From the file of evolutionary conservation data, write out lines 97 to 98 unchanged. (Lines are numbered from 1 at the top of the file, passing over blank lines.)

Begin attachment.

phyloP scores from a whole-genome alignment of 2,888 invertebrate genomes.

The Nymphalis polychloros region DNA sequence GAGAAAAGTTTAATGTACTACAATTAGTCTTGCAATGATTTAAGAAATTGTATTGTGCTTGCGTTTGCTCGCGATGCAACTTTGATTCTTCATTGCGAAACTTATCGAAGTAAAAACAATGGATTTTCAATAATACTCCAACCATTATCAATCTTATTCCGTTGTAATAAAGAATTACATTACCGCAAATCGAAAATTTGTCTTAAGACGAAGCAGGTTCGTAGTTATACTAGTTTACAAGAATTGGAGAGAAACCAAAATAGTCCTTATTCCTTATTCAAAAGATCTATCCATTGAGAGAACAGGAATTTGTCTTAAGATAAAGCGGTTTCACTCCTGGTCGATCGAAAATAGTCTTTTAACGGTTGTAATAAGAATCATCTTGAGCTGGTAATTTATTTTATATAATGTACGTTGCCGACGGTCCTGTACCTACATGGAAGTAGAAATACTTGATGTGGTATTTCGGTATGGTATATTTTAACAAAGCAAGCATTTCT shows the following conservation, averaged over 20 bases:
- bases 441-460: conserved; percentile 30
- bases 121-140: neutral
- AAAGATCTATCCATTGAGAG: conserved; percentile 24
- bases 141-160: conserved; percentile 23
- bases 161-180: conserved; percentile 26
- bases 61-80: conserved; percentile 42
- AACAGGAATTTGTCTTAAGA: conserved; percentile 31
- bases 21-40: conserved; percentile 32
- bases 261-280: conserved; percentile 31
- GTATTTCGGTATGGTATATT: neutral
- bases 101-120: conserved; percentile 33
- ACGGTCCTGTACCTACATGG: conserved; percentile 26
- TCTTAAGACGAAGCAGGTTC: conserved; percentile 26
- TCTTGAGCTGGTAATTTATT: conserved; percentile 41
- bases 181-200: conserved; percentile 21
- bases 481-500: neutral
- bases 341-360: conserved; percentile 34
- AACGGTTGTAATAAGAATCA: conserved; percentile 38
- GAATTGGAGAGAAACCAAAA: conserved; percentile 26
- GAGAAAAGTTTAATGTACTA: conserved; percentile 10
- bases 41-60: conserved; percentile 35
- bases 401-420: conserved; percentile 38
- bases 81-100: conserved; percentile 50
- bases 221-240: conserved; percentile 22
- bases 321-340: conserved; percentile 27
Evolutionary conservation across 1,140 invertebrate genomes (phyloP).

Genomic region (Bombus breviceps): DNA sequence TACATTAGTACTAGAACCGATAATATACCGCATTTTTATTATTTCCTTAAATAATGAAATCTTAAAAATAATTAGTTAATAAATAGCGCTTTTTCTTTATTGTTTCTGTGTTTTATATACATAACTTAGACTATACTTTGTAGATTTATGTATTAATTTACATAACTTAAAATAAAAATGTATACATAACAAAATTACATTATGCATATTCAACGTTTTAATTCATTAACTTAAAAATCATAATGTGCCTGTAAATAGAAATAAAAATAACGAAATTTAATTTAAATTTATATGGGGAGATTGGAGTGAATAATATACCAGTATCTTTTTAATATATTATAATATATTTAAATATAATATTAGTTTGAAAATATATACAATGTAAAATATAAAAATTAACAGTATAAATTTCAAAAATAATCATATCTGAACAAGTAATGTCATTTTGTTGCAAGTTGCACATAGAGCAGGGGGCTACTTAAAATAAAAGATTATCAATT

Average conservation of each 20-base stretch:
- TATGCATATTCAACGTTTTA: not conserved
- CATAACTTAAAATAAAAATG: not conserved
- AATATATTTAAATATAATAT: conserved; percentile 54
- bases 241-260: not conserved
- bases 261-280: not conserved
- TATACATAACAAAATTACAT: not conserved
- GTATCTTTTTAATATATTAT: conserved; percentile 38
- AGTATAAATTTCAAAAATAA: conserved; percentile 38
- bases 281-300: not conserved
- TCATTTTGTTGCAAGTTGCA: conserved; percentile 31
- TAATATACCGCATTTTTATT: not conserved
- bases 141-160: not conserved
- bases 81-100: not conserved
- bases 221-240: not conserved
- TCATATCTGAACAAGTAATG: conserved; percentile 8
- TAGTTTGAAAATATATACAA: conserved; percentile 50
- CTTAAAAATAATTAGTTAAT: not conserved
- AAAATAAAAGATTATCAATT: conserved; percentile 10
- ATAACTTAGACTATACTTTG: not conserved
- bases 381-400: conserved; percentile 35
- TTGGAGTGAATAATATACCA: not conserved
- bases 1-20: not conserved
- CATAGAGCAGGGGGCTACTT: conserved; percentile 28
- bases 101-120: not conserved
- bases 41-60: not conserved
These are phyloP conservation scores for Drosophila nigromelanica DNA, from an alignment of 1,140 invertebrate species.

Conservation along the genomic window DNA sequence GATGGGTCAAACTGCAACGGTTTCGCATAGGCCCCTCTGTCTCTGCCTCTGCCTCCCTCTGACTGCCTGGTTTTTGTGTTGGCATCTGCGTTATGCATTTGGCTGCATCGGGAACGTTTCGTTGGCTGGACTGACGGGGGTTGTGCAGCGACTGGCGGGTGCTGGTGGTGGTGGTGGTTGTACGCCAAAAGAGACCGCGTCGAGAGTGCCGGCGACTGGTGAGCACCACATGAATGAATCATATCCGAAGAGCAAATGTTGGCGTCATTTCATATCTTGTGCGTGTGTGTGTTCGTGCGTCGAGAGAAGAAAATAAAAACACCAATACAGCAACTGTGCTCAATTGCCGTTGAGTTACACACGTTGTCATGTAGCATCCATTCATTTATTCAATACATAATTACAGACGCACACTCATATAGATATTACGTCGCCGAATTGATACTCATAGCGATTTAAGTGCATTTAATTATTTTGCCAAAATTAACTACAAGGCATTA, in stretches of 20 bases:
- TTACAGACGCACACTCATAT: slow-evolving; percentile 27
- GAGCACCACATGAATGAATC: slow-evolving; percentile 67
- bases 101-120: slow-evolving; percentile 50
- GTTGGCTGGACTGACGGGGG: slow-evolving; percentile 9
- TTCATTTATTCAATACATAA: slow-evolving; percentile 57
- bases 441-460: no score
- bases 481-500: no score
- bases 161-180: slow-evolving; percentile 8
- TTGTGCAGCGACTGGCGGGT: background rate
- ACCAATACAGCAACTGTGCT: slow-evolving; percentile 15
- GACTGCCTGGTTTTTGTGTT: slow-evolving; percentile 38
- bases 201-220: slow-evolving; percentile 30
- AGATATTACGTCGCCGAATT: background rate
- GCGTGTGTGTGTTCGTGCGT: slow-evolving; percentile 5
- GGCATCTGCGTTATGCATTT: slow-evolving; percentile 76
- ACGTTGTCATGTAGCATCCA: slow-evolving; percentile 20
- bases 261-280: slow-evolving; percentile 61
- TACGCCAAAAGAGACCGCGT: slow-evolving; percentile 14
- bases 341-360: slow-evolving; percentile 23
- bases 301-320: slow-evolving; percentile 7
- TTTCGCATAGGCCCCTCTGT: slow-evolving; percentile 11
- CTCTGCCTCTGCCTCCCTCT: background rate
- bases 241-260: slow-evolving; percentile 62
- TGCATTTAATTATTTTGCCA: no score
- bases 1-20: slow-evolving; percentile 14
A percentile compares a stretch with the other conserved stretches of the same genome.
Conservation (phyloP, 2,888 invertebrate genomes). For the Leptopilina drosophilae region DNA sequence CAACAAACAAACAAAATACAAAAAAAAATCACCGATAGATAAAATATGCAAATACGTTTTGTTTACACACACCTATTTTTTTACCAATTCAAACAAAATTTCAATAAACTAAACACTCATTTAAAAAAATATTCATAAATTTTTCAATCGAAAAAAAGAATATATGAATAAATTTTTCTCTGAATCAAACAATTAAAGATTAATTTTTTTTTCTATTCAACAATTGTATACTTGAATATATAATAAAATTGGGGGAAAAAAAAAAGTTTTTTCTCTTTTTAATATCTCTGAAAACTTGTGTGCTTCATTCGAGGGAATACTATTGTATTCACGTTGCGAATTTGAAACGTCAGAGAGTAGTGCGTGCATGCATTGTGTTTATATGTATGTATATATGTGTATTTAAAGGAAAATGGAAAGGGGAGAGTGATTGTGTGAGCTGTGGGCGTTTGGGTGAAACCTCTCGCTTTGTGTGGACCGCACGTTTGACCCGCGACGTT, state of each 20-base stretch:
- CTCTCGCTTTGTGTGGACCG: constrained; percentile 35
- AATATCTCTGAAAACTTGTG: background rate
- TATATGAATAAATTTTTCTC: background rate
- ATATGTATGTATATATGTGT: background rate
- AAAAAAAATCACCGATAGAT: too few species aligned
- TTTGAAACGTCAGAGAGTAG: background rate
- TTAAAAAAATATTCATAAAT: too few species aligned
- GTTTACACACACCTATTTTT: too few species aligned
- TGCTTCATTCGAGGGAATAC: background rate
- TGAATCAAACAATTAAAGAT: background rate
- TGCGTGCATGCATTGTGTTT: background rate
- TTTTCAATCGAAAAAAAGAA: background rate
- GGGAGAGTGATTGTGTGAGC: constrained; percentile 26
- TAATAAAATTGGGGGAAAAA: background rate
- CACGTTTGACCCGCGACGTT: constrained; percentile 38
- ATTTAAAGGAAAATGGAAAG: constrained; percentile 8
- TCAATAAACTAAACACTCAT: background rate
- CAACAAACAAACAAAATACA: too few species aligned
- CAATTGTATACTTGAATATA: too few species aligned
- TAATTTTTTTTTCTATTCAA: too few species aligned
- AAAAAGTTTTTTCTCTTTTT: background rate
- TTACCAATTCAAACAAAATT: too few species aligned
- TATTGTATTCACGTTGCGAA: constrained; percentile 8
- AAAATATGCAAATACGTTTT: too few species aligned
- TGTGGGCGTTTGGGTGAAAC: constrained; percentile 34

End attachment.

- GGGAGAGTGATTGTGTGAGC: constrained; percentile 26
- TAATAAAATTGGGGGAAAAA: background rate